View Full Version : Prodigy Talks Reconciling With Nas, Capone Snitching, Biggie....

04-19-2011, 02:11 AM

If Prodigy ends up being another rapper who fell off after doing a bid in jail, it wonít be because he was lazy or lacked motivation. Since being released on March 7, after serving three years for a gun possession charge, P has already locked in features on the upcoming Curren$y and Alchemist EP, Convert Coup, and Jim Jonesí new album, Capo. Heíll also be releasing an exclusive Complex-sponsored mixtape, The Ellsworth Bumpy Johnson EP, tomorrow. If the recently leaked Mobb Deep-Nas collaboration, ĒDog Shit,Ē is any indication of where Pís at creatively, then fans should expect a healthy dose of murda muzik.

Interestingly enough, even with all these new songs on the horizon, the thing that seems to have people the most excited is Prodigyís revealing autobiography, My Infamous Life, which drops tomorrow as well. It is chock full of classic stories involving Nas, Jay-Z, The Notorious B.I.G., Big Pun, Mary J. Blige, and even Lindsey Lohan. With everything going on, when Prodigy stopped by the offices last week, we took the opportunity to speak with him about his current status in regards to G-Unit, and ask about some of the wild stories from his book.

Interview by Toshitaka Kondo (@ToshitakaKondo)

Are you currently signed to G-Unit?
Yeah, basically what happened was, while I was locked up, 50 switched distributors for the G-Unit label. And thereís a clause in our contract that says if thereís no distribution for a period of time, in order to protect us, it null-and-voids the contract. I donít know how long it took him, but whatever the period of time was in between the distributors, it was enough to void our contract. That was a protection that our lawyer put in the contract for us. Itís in a lot of contracts for most artists.

Just so if thereís no distributor for a label, you donít get stuck languishing for two or three years.
Exactly. You can go get your money, elsewhere. And when that happened I was always talking to 50 the whole time while I was locked up, and I basically asked him ďHow are we going to proceed? How are we going to move forward when I get back?Ē And he was telling me he was interested in negotiating a new deal, with the new situation heís got, and I was like, ďAlright, cool.Ē Came back home, and weíre still talking about it, throwing ideas around now about how we want to do it, but as of right now weíre free agents.

Are you looking for another label situation?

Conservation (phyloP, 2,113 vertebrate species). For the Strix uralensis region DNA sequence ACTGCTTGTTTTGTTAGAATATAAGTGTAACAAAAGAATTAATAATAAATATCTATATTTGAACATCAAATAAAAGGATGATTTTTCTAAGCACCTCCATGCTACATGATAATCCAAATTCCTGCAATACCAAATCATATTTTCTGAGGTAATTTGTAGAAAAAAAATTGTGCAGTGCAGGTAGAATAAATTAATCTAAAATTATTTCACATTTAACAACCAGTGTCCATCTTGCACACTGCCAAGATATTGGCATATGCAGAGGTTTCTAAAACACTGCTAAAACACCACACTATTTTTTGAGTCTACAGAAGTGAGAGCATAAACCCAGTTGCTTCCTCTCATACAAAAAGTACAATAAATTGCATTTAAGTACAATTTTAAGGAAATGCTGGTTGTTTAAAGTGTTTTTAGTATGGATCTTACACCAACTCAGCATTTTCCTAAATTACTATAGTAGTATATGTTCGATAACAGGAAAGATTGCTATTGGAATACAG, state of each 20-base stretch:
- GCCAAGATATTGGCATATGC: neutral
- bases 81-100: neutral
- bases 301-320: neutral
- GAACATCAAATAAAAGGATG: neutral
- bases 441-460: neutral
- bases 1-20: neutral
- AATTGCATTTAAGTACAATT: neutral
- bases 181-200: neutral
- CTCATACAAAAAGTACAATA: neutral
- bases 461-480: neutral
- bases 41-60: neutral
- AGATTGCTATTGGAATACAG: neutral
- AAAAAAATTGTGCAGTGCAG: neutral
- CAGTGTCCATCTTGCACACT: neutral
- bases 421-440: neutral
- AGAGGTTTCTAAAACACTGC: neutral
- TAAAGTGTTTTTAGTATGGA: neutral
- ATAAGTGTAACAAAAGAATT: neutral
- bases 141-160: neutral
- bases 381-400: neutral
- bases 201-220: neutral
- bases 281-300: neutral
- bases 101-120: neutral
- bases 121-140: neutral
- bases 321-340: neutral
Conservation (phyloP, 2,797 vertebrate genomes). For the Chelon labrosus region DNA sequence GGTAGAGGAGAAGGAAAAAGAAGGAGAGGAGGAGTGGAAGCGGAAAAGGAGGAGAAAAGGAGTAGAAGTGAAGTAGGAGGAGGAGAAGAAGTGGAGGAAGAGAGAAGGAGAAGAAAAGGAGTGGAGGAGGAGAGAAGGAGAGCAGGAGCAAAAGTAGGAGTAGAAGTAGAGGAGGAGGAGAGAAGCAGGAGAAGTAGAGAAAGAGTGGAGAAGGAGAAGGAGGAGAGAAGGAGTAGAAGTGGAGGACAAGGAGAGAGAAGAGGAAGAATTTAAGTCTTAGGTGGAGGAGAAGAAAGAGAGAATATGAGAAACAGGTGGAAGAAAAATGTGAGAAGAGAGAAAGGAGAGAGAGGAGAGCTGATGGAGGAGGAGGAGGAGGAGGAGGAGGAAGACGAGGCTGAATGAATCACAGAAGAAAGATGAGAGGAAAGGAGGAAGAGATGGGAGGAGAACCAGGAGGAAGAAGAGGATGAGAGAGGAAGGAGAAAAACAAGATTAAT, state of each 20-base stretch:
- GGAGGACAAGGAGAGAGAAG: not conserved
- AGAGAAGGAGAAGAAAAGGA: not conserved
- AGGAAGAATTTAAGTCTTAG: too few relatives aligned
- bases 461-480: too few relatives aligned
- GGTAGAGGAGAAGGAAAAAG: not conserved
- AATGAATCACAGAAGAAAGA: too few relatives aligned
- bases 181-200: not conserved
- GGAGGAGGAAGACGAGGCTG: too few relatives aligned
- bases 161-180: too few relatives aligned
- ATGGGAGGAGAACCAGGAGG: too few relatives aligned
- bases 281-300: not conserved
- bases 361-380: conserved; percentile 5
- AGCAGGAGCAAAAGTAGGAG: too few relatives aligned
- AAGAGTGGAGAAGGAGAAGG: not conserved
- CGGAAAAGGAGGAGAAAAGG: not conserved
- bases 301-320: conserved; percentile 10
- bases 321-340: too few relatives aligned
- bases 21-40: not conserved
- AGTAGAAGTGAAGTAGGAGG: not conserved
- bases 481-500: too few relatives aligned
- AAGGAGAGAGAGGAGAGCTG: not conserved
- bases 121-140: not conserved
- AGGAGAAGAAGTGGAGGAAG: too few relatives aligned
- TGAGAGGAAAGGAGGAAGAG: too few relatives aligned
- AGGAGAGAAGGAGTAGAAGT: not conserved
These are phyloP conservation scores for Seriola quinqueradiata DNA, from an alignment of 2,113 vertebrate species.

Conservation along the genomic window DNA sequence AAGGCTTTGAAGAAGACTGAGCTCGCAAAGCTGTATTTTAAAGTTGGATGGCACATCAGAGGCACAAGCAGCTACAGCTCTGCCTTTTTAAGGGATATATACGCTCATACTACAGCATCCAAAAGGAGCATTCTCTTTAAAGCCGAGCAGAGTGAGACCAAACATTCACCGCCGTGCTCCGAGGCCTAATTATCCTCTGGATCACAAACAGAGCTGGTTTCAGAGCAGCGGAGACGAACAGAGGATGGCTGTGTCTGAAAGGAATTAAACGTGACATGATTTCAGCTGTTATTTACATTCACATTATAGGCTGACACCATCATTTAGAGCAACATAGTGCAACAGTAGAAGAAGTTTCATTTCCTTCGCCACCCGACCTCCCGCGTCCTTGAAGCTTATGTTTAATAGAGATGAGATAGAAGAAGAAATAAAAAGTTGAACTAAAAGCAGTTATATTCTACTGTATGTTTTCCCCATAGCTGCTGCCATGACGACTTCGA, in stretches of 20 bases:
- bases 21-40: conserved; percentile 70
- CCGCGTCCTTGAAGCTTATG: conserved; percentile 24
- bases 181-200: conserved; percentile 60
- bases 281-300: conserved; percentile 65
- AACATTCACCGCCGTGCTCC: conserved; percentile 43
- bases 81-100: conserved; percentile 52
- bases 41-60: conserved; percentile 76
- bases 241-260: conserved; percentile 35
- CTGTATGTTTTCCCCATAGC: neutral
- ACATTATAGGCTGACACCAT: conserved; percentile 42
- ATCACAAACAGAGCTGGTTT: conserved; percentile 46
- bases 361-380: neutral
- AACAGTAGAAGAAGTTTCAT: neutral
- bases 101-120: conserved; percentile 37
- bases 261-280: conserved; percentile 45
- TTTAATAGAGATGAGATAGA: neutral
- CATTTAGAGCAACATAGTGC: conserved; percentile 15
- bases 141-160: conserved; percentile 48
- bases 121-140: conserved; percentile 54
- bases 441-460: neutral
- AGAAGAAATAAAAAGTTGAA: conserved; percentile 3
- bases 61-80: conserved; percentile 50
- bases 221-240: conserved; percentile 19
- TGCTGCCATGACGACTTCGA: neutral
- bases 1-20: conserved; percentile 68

Right now weíre not concerned with which label itís going to be. Weíre really concerned with making an incredible album. Like never before. To basically solidify our careers, and our legacy for the next 20 to 30 years.

Weíve been in the game for like 20, and weíve had a good run, so weíre just trying to solidify the next 20 right now. And the only way that you can do that is make sure the music is not just good, that shit has to be incredible.

One of the themes throughout the book was youíre wanting to try going independent rather than signing to a label, especially after parting ways with Loud after Infamy, while Hav didnít want to be independent. Now you have the opportunity once again to be completely independent.
We had our little differences of opinion when it came to certain things on how Mobb Deep should proceed forward after the Loud situation. And we went through our little back-and-fourth, tug-of-war situation about which way it should be, but at the end of the day we compromised with each other because it doesnít make any sense for us to be arguing. That ainít going to put no money in our pocket, so weíve got to try to think of an idea to make this work.

So thatís what we always do at the end of the day, and thatís what keeps me and Hav going so long. Compared to these other dudes, partnerships or whatever, they fall apart because of creative differences or whatever differences, but me and Havoc are different because we understand the power of our music, and the money that we make off of this shit. The importance of this shit for our families and our future.

Since youíve gotten out, how many songs would you say youíve recorded?
Weíve been working with other producers, but mostly Havoc and Alchemist. Our home team is Havoc, Al, and Sid Roams, and right now Iíve been home about a month, and weíve got about 70 songs done in that time. Weíve got a lot of fire, man.

Where have you been recording out of?
We own our studio in Queens. Weíve been going on Ustream, and actually streaming live sessions of us writing and recording. Showing people how we make our songs. The whole month Iíve been home weíve been doing that. Every now and then, not every night. Like last night we were on until seven in the morning just fucking around, working out in the studio, joking with each other, and playing songs, letting people hear all the new music that weíve got.

One of the first things I did when I came home was I contacted Nas, because me and him needed to talk because we were going through some bullshit. Little petty bullshit. So I contacted son, and he hit me back, and we talking and basically we put all the problems and the petty shit in the past, and weíre trying to move forward.

We had a real long, interesting conversation about the future and how we want to move forward with our music, just everything like that. But mostly about how we need to put our little bullshit aside, and how our music is more important than any of that bullshit that we were going through. Right away, we sent him the song ďDog ShitĒ that we had did, and he got on it, and itís coming out crazy. We did a couple of other songs with him that we havenít put out yet.